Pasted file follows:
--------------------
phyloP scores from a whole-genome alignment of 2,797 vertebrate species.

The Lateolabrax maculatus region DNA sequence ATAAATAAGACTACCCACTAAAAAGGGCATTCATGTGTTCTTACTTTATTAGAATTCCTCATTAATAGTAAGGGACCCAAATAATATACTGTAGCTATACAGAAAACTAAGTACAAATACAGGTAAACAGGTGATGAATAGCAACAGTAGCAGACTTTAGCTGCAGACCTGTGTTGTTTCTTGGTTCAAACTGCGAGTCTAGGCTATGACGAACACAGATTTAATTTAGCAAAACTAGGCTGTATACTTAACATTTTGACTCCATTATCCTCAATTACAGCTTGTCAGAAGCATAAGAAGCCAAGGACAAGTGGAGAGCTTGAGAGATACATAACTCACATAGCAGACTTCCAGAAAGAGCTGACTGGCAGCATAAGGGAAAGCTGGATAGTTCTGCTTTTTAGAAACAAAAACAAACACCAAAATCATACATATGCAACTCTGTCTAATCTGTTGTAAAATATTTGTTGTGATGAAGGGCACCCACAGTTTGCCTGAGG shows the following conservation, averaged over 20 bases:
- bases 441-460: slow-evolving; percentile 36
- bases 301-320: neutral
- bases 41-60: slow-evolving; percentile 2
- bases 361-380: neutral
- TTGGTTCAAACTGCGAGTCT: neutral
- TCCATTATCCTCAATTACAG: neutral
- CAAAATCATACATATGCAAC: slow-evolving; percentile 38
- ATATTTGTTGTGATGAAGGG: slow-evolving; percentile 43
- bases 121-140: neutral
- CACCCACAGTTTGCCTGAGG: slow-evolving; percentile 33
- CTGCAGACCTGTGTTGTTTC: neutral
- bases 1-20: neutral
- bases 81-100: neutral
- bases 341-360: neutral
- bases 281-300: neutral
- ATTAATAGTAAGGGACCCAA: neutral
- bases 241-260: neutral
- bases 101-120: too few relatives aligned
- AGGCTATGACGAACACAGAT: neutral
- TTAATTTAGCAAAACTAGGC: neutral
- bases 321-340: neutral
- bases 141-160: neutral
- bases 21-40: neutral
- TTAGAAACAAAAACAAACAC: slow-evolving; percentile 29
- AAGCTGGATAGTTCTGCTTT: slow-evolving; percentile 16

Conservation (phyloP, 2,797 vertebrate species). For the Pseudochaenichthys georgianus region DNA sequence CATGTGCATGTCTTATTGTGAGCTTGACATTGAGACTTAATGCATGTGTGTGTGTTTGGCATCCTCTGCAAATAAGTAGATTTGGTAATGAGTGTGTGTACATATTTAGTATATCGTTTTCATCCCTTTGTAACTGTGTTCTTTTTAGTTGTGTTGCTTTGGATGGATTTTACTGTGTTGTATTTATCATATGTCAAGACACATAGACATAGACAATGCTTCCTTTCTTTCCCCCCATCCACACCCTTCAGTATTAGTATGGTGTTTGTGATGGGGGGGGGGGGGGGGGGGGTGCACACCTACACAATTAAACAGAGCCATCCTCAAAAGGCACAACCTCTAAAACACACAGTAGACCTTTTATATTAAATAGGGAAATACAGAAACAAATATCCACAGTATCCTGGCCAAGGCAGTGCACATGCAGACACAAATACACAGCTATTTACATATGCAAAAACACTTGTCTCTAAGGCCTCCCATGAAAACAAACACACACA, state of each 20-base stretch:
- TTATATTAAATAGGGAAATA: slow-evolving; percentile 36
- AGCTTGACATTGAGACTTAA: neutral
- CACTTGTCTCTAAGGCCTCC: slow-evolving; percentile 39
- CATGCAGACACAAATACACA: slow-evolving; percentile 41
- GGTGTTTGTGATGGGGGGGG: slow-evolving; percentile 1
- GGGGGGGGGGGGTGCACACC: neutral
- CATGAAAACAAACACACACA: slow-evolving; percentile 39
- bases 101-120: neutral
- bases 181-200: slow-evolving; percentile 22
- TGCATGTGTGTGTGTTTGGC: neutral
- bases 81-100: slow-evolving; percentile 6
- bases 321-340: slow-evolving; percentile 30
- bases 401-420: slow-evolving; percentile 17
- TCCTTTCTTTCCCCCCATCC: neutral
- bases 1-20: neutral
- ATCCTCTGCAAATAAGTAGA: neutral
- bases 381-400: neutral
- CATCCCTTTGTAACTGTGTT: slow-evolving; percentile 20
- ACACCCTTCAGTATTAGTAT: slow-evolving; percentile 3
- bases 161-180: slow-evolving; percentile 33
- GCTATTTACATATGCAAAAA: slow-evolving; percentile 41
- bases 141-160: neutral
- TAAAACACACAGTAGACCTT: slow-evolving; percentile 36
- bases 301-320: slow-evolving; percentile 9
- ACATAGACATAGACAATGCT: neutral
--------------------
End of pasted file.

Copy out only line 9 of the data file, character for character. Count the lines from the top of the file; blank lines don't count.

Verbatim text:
- CAAAATCATACATATGCAAC: slow-evolving; percentile 38